A Review of Current Advanced Non-Melanoma Skin Cancer Treatment Options

A Review of Current Advanced Non-Melanoma Skin Cancer Treatment Options

A Review of Advanced Non-Melanoma Skin Cancer Treatment Options from Patient Empowerment Network on Vimeo.

How is advanced non-melanoma skin cancer currently treated? Skin cancer expert Dr. Vernon Sondak reviews advanced non-melanoma skin cancer treatment approaches.

Dr. Vernon Sondak is the Chair of the Department of Cutaneous Oncology at H. Lee Moffitt Cancer Center and Research Institute. Learn more about Dr. Sondak, here.


Yeah. Let’s turn now to the treatment options for advanced disease. What approaches are currently available to treat advanced non-melanoma skin cancer?           

First and foremost, we always think about, can this thing be entirely removed? Can we get the cancer out and cure the patient once and for all with an operation?

Most skin cancers have not yet spread to the lymph nodes or beyond, even when they’re advanced. So, it follows that if we can remove every last cancer cell from that site, we can cure that patient. That is obviously a worthwhile goal.

But these skin cancers occur in places where a big enough surgery to remove all the cancer can be a pretty deforming surgery. It’s why plastic surgeons get involved a lot. But it’s also why we try combinations of therapy to see if we can get by with less surgery, less radical surgery. Perhaps by adding radiation or adding drug treatments to shrink the cancer.

So, surgery first. Can we do it? Can we just fix this once and for all with surgery and get it done? Whether it’s Mohs, for more advanced cases, usually a general anesthesia type surgery. Often with a skin graft or other kind of plastic surgery reconstruction. Could we just get it all out and have the pathologist tell us, “This is done. This is taken care of”? It’s not a guarantee. There’s no guarantees in this business. Only in the muffler business.

But the odds are good if the pathologist tells us the margins are completely negative. If the pathologist tells us the margins are close here, or positive there, and we don’t think removal of additional tissue is wise, then we may call in the radiation oncologist and say, “Let’s give radiation.” Kill that area where there was a positive margin and give us a margin of safety around the surgery.

In the minority of cases, we say, “This is too big to even tackle with surgery – at least at first – or two widespread. So, we’re gonna use drug treatments. If it shrinks, we may use radiation for surgery later. But first, drugs and let’s see what happens after that.”

So, today we have really three main categories of drug therapy. In the old days we had – and it wasn’t that long ago – we had really one category. I’d say that’s only been in the last – not even – ten years that we’ve had multiple options. But let’s go back 10 years.

Chemotherapy. Standard chemotherapy that people think about with cancer. Hair falls out, nausea as a prominent side effect, suppressing of your immune system, suppressing of your blood counts. That form of chemotherapy was really the only drug therapy we had for advanced melanoma. I mean, advanced non-melanoma skin cancer. Advanced melanoma too could years or more ago.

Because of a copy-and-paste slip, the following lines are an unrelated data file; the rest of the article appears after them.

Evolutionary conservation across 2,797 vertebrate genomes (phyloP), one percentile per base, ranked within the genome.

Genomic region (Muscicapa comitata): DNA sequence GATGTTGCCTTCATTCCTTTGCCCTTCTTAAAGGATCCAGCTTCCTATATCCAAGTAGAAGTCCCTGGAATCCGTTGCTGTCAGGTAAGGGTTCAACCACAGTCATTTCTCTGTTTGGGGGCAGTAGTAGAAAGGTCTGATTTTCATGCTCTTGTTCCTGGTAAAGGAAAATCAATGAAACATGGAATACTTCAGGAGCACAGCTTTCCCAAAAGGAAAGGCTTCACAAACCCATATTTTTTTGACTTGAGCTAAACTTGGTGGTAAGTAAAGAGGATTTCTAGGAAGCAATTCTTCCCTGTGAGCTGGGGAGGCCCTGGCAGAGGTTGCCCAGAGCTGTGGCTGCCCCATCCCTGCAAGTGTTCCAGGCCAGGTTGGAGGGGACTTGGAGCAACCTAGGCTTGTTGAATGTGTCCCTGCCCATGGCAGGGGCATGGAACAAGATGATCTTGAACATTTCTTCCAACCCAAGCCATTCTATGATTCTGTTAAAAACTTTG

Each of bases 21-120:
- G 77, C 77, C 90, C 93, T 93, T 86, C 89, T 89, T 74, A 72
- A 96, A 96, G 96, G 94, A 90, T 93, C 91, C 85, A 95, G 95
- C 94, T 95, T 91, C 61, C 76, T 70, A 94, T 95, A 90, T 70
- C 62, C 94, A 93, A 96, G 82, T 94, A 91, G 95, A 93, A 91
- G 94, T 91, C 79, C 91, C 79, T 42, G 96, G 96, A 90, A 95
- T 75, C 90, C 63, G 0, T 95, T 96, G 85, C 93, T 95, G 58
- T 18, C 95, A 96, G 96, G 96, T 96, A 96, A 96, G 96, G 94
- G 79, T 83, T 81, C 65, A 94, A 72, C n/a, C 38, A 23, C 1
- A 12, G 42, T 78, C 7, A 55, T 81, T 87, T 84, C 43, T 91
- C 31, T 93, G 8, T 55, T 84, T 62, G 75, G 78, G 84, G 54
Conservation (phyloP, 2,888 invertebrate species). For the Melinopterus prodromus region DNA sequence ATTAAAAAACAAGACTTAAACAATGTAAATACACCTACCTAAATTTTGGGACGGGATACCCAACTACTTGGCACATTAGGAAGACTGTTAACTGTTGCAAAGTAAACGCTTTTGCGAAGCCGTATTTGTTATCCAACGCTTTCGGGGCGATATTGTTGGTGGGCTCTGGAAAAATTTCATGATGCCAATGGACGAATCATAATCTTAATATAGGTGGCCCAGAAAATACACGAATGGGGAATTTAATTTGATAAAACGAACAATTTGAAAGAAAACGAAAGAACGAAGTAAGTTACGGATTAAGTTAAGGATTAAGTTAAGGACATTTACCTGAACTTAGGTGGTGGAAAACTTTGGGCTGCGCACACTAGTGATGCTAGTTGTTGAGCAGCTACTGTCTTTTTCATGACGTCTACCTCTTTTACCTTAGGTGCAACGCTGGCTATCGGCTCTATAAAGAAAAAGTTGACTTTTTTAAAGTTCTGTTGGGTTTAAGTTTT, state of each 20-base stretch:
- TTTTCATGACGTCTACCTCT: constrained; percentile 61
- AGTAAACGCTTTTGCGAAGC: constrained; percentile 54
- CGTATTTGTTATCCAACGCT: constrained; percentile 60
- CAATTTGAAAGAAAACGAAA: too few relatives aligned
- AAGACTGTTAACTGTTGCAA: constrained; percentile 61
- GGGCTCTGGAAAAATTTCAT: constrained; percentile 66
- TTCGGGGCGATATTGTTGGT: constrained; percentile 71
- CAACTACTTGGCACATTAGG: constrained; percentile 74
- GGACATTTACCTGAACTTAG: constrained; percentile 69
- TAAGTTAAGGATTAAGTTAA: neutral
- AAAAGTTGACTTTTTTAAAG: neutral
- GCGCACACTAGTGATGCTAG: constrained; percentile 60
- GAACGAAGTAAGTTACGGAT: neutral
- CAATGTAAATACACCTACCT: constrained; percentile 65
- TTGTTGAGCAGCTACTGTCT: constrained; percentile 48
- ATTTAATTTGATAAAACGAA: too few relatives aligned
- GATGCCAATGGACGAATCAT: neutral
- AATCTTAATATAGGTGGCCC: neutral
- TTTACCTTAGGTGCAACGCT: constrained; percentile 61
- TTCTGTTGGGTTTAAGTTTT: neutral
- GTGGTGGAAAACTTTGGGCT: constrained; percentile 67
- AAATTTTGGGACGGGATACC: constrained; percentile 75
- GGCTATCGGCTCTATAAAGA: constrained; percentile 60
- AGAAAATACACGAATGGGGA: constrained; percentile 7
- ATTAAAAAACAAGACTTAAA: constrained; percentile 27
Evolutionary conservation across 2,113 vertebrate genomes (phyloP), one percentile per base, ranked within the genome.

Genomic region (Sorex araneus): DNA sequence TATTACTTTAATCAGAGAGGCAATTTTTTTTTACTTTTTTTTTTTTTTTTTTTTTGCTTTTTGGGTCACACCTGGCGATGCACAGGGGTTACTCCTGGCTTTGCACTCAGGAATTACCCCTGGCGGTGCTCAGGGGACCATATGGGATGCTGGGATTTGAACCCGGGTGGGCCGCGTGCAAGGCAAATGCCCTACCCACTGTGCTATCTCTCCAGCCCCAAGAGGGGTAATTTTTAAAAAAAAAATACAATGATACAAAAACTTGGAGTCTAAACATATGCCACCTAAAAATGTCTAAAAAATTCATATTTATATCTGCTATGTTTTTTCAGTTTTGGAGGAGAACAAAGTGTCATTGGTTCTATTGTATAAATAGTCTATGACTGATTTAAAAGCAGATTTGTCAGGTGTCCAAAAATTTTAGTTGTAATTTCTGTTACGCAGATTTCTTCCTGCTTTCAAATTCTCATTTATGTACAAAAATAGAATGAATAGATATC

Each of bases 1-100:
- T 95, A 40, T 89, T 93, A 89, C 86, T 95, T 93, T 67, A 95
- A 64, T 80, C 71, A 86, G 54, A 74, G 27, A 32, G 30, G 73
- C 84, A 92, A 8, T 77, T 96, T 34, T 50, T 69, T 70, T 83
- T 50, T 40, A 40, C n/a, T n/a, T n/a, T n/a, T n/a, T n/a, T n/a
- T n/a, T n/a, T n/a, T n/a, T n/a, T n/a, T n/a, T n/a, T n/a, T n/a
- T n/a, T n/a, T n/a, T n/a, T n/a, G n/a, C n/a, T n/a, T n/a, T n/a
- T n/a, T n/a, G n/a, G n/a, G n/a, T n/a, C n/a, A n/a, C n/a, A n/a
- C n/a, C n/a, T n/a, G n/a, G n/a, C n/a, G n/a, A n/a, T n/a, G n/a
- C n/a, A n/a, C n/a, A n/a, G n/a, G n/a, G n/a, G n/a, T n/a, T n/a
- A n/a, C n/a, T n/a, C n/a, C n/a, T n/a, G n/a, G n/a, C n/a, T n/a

Now, through progress with melanoma, we have drugs that work in the other kinds of skin cancer. Immunotherapy took the world by storm. It worked so well for melanoma that we tried it in squamous, and merkel cell, and even basal cell cancers, and also saw great results. Now immune therapy is approved in all three of those types of non-melanoma skin cancer.

But there are problems with immune therapy if you have an altered immune system. Especially if you have a kidney transplant, or liver transplant, heart transplant, and we boost your immune system, we run a serious risk of rejection. It isn’t a guarantee, and it can sometimes be managed with additional medications. But it’s something that we have to be very, very, very cautious about, is using immune therapy in someone with a transplant.

So, targeted therapy works when we have a genetic abnormality in a cancer, that we know is only in the cancer, and that we have a drug that can block. For melanoma, if it has a BRAF mutation, we have targeted therapy drugs that target the BRAF mutation.

But non-melanoma skin cancers don’t have BRAF mutations. Squamous cell cancers don’t have mutations that today we can target. Only basal cell cancer, along with melanoma, has a mutation that we can target.

But unlike melanoma – where only some melanomas have the gene mutation in BRAF – basal cells, all the cancers have a mutation in the hedgehog pathway. You can’t pretty much have a basal cell cancer without having a mutation in the hedgehog pathway. Fortunately, we have pills that inhibit that pathway that we call hedgehog inhibitors. Vismodegib, sonidegib, and these drugs are very effective at shrinking even gigantic basal cell cancers.

But the problem with targeted therapy in general, compared to immune therapy, is that the responses don’t tend to last as long. The tumor will shrink very rapidly. But some of those cancer cells figure out a way to mutate further and avoid the drugs that we were using to treat them, and eventually grow back.          

Let me just correct one thing I said about targeted therapy, so I don’t leave the wrong impression. I said there’s not really mutations in squamous cell cancer that can be targeted. There is one called the EGF receptor, or EGFR, that we sometimes target with a drug called cetuximab.

It’s not used as much now with immunotherapy. But it turns out there is some targeted therapy, even for squamous cell cancers. But for basal cell, is where the hedgehog inhibitors are used much more effectively than targeted therapy in most other forms of skin cancer.